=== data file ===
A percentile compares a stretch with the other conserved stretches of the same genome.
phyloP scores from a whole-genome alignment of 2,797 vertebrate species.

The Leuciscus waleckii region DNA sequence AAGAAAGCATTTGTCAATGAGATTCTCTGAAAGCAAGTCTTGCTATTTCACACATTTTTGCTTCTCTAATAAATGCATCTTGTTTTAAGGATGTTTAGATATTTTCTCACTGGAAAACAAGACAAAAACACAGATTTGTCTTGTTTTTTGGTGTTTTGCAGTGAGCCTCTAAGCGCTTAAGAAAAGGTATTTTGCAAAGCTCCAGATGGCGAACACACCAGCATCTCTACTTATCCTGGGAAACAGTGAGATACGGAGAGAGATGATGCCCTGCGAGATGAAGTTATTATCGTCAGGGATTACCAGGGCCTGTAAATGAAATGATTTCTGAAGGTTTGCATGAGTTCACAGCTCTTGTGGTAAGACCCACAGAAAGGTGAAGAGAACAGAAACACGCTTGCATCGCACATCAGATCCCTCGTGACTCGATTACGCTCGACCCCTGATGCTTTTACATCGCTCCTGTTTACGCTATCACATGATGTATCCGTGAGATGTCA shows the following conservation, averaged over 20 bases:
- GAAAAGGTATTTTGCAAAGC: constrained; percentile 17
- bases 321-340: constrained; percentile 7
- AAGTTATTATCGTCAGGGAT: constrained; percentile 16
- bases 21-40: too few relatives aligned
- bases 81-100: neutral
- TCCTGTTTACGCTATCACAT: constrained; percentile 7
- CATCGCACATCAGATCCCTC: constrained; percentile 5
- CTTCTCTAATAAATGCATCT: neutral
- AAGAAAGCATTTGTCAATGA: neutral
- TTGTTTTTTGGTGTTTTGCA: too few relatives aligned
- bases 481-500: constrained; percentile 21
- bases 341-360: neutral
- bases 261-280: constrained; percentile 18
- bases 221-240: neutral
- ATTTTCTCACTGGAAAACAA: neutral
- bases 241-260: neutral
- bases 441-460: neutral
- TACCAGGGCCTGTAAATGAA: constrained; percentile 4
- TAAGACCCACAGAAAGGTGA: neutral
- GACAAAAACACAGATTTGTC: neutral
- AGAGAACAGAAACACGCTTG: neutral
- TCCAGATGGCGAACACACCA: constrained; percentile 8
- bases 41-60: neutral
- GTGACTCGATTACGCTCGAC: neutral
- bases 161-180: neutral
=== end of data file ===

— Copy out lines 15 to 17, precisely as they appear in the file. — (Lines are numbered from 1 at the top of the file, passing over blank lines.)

- bases 341-360: neutral
- bases 261-280: constrained; percentile 18
- bases 221-240: neutral